Chinese tourists' luxury spending soars - Global Blue

Mon Apr 20, 2015 10:29am EDT
Email This Article |
Share This Article
  • Facebook
  • LinkedIn
  • Twitter
| Print This Article | Single Page
[-] Text [+]

PARIS (Reuters) - Chinese tourists spent a record amount on luxury goods last month, helped by shopping sprees in Europe as the weak euro made items cheaper than at home, VAT refund company Global Blue said.

Spending by Chinese tourists, the biggest buyers of luxury goods, soared by 122 percent in March after a 52 percent rise in February, bringing the increase for the first quarter to 67 percent, Global Blue said in a report published on Monday.

This compared with a rise of 32 percent in the fourth quarter and 18 percent in 2014.

Many Chinese tourists have stayed away from luxury hot spot Hong Kong - where big brands have invested significantly in new shops in recent years - following pro-democracy protests last year.

"This continues to reflect the redirection of Chinese spending from Hong Kong towards Europe in particular, given the widening of the price differentials, which is a much-discussed theme during the ongoing reporting season," broker Barclays said in a note about the Global Blue figures.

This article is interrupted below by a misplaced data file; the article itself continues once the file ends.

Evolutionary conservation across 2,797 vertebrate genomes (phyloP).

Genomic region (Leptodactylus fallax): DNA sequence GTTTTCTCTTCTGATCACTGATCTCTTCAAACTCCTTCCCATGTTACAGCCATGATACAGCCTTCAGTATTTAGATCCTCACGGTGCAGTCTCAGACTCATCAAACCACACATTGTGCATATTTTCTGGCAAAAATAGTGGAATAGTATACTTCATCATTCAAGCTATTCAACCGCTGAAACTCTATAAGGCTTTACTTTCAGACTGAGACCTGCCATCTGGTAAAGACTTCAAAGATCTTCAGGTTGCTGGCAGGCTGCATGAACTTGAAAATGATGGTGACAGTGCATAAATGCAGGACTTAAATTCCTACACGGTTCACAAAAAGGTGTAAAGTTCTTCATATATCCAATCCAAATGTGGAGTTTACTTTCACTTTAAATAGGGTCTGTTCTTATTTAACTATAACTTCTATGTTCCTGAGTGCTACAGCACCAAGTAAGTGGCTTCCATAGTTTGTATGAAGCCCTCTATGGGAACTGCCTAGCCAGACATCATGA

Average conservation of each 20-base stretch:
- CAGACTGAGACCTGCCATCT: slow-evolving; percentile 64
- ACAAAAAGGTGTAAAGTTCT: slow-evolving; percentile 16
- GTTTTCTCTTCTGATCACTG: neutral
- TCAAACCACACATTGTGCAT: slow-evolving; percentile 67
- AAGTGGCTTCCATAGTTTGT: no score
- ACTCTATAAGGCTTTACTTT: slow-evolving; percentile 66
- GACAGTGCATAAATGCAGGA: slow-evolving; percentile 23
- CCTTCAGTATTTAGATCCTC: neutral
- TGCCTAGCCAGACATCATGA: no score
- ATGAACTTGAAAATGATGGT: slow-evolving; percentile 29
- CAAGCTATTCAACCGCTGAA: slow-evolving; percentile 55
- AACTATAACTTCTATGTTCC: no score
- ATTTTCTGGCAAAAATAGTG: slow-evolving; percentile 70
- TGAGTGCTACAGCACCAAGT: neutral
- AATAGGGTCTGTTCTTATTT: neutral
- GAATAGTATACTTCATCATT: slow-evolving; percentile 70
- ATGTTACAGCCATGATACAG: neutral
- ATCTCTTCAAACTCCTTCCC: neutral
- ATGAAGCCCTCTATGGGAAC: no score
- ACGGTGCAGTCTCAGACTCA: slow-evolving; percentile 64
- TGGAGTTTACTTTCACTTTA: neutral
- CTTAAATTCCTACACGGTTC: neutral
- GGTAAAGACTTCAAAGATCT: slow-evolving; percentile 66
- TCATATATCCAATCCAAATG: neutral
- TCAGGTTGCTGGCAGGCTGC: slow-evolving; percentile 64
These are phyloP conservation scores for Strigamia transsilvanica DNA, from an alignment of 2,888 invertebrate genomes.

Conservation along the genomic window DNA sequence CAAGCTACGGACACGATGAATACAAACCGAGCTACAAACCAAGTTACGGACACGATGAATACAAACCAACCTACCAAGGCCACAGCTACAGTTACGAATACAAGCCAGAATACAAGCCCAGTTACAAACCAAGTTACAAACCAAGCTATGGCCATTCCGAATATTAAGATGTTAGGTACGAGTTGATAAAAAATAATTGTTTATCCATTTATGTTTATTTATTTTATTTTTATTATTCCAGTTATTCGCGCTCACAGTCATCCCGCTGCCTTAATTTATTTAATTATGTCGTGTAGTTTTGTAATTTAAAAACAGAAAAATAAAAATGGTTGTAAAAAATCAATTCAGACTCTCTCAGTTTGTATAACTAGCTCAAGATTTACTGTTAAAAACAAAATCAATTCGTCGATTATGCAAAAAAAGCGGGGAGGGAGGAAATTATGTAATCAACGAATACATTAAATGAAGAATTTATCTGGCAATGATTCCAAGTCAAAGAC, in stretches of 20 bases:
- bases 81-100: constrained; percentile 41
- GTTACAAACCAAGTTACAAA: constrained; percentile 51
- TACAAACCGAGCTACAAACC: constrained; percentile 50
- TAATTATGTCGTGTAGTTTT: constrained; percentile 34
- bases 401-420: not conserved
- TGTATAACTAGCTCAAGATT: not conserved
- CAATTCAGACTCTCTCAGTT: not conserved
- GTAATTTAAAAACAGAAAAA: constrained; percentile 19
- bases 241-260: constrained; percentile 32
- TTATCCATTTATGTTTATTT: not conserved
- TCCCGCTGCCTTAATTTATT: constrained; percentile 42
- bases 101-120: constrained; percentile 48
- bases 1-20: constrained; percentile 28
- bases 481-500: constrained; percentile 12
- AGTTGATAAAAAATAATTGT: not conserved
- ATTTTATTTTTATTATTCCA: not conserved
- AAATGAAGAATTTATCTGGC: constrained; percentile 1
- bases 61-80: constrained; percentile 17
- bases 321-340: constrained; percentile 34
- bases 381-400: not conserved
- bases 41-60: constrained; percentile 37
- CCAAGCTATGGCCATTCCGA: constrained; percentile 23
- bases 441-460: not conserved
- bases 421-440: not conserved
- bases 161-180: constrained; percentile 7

Exchange rate movements have led to significant regional price differences, with the same luxury item sometimes costing more than 50 percent less in European capitals than in major Chinese cities.

The trend has encouraged Asian buyers to snap up goods in Europe and resell them at home, a practice often referred to as parallel trading or the gray market and which brands worry could raise issues about their products' perceived authenticity.

Broker JPMorgan Cazenove estimates 20 to 40 percent of luxury sales in mainland China are now parallel, based on what luxury goods executives and consultants have said.

Last week, Burberry (BRBY.L: Quote) said it would re-align prices to match rivals after brands such as Chanel and Patek Philippe cut prices in Asia by over 20 percent to reduce the discrepancy with Europe.   Continued...

Consumers line up as they wait to go inside a Coach shop in Shanghai January 25, 2015.  REUTERS/Aly Song